This piece by @onurpainting was done in March 2017 in Napier, New Zealand for @pangeaseed @seawalls_ project. A clear message from ONUR, no matter whether you see the world as half-full or empty, upside down or right side up, the end result is the same – a complete and utter disregard for our planet.
Over the last few months, everyone’s noticed how air quality has improved. For example, during lockdowns with no commuting or air travel, China saw 25% reductions in carbon emissions, and 50% reductions in nitrogen oxide emissions.
In early July the International Energy Agency (IEA) will lead a summit to stage a green recovery from Covid-19. The idea is to bring together those countries (developed and developing), accounting for a majority (80%) of global emissions. The idea to address the ongoing climate change crisis’ via furthering renewable energy, energy efficiency, and hopefully providing millions of green jobs around the world. It’s also being organized in a way to incentivize countries that lack focus in climate-change as a priority. By addressing employment at this particular time, that carrot could be enough to at least push those begrudgingly along.
The piece is entitled, ‘The Last Island.’
When created, per ONUR:
Summer and winter are inching closer, the four seasons melting together. Due to climate warming, to which we are undoubtedly contributing, polar icecaps and glaciers are shrinking. The Arctic is bound to set yet another summer melt record this year. An iceberg shouldn’t have to drift past a North Sea beach, for us to realize just how close our relationship to the Arctic and Antarctic is. My mural depicts the post apocalyptic scenario of the last iceberg.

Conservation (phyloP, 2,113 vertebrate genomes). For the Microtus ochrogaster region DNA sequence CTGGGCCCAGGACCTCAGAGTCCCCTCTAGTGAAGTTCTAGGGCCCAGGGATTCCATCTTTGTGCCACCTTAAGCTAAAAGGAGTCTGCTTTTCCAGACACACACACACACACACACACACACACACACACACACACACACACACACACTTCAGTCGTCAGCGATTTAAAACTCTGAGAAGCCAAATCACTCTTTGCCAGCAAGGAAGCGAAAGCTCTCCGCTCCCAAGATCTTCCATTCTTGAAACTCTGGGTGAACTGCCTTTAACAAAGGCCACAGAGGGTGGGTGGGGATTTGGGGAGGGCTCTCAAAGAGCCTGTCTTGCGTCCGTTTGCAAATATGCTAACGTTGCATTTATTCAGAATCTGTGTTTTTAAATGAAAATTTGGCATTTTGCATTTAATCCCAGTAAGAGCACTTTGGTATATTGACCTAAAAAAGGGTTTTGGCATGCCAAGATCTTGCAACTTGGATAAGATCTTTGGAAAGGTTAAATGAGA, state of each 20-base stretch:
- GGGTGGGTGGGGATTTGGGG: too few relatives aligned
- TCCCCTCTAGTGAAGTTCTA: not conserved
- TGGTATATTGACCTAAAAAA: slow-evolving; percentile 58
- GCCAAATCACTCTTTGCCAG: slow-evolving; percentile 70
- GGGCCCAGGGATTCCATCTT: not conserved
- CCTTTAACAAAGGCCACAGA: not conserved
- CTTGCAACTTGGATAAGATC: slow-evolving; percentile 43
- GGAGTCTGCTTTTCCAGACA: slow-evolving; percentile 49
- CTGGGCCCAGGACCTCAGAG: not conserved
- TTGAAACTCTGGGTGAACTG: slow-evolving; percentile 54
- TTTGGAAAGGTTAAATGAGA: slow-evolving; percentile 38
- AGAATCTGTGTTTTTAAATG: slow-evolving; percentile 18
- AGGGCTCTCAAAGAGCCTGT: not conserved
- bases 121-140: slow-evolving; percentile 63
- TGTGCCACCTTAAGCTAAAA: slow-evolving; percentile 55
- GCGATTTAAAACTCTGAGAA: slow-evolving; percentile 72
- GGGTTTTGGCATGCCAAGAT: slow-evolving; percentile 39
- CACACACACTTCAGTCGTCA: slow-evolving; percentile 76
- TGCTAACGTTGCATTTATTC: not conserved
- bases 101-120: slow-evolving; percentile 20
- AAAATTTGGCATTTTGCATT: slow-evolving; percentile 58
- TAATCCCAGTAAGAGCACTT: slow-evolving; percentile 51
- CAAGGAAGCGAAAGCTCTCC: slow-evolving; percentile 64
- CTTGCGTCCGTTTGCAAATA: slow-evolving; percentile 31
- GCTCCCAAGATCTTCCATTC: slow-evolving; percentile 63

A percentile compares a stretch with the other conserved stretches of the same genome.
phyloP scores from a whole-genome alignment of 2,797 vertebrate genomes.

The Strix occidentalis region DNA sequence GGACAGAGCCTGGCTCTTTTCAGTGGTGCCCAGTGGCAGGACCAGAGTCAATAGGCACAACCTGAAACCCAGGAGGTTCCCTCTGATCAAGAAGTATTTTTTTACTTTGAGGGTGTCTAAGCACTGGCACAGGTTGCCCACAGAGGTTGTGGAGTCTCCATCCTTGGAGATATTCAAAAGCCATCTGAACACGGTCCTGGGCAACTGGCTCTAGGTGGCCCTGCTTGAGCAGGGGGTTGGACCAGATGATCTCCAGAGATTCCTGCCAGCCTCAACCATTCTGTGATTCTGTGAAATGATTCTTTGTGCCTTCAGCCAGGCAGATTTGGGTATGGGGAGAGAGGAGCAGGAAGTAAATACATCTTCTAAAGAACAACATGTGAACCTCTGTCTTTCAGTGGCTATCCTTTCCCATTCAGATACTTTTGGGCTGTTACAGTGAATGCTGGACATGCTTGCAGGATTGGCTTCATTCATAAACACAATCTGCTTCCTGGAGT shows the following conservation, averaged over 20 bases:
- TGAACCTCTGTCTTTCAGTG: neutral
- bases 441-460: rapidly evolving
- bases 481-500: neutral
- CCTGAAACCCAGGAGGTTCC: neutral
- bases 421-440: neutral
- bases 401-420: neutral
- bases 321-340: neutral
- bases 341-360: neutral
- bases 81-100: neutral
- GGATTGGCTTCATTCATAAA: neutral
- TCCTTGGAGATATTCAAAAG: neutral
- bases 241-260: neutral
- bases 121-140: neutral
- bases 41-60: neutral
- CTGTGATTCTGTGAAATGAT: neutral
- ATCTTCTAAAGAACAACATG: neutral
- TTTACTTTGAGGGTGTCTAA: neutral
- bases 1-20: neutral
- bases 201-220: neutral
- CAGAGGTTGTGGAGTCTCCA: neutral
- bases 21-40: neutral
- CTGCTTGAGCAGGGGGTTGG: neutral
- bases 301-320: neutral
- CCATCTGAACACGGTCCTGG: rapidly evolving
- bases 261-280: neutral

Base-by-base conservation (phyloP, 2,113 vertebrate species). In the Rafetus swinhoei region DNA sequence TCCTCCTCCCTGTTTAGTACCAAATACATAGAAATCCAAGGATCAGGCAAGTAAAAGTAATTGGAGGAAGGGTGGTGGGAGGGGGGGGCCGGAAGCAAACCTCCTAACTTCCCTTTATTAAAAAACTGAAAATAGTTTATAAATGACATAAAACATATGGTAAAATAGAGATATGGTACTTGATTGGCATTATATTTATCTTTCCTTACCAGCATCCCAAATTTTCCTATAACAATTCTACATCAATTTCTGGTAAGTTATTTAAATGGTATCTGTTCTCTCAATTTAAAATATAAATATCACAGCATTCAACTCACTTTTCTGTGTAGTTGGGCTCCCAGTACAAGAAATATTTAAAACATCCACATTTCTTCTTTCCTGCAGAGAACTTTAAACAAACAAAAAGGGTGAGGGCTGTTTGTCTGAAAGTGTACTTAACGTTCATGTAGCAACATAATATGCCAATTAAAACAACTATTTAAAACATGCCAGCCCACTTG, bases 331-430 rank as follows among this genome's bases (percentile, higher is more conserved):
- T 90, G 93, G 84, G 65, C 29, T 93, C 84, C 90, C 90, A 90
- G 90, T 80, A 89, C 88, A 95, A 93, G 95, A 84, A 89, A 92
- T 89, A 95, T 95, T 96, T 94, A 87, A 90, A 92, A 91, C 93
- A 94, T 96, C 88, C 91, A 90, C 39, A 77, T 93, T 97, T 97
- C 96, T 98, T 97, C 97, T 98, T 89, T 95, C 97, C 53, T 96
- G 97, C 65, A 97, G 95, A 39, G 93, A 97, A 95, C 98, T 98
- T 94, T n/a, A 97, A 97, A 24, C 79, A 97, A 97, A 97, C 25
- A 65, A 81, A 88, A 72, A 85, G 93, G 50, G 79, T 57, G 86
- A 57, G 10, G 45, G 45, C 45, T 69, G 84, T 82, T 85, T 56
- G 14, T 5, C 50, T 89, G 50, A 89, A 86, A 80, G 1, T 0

Consider reducing your carbon footprint by:
- Saving energy and opting for renewable energy when possible.
- Choosing climate-friendly transportation such as walking, bicycling, switching to an electric or hybrid car.
- Reducing your meat and dairy consumption and eating more plant-based foods.
Covid Update – Part1- The Dilemma
This @spyurbanart piece, SONAR (“To Dream”) seems to resonate with the current state of affairs in my own world, and at large.
For the first couple of months of this mess, it’s been quite difficult for me to form the appropriate perspective, or lens, to publicly frame my own experiences related to this Corona situation. For one, up until a couple of days ago, my attention has been focused on responding to the echoes of Covid-19 as it rippled it’s way through each and every one of my own houses. And even still, it seems this respite is temporary, currently sheltered within the eye of the storm.
More so, I have found it difficult to write about my own hardships especially as so many people around the world are ill, losing loved ones, struggling to feed their families, and/or seeking employment. However, I remind myself that our own individual circumstances, regardless of the severity, are quite real, and we’ve all been suffering in our own ways.
And while I remain fortunate, and appreciative of everything around me, my life has dramatically changed in many aspects. So much so, that I haven’t even had much time to process what comes next, or how to even approach my future which currently seems to hold more questions, than certainties.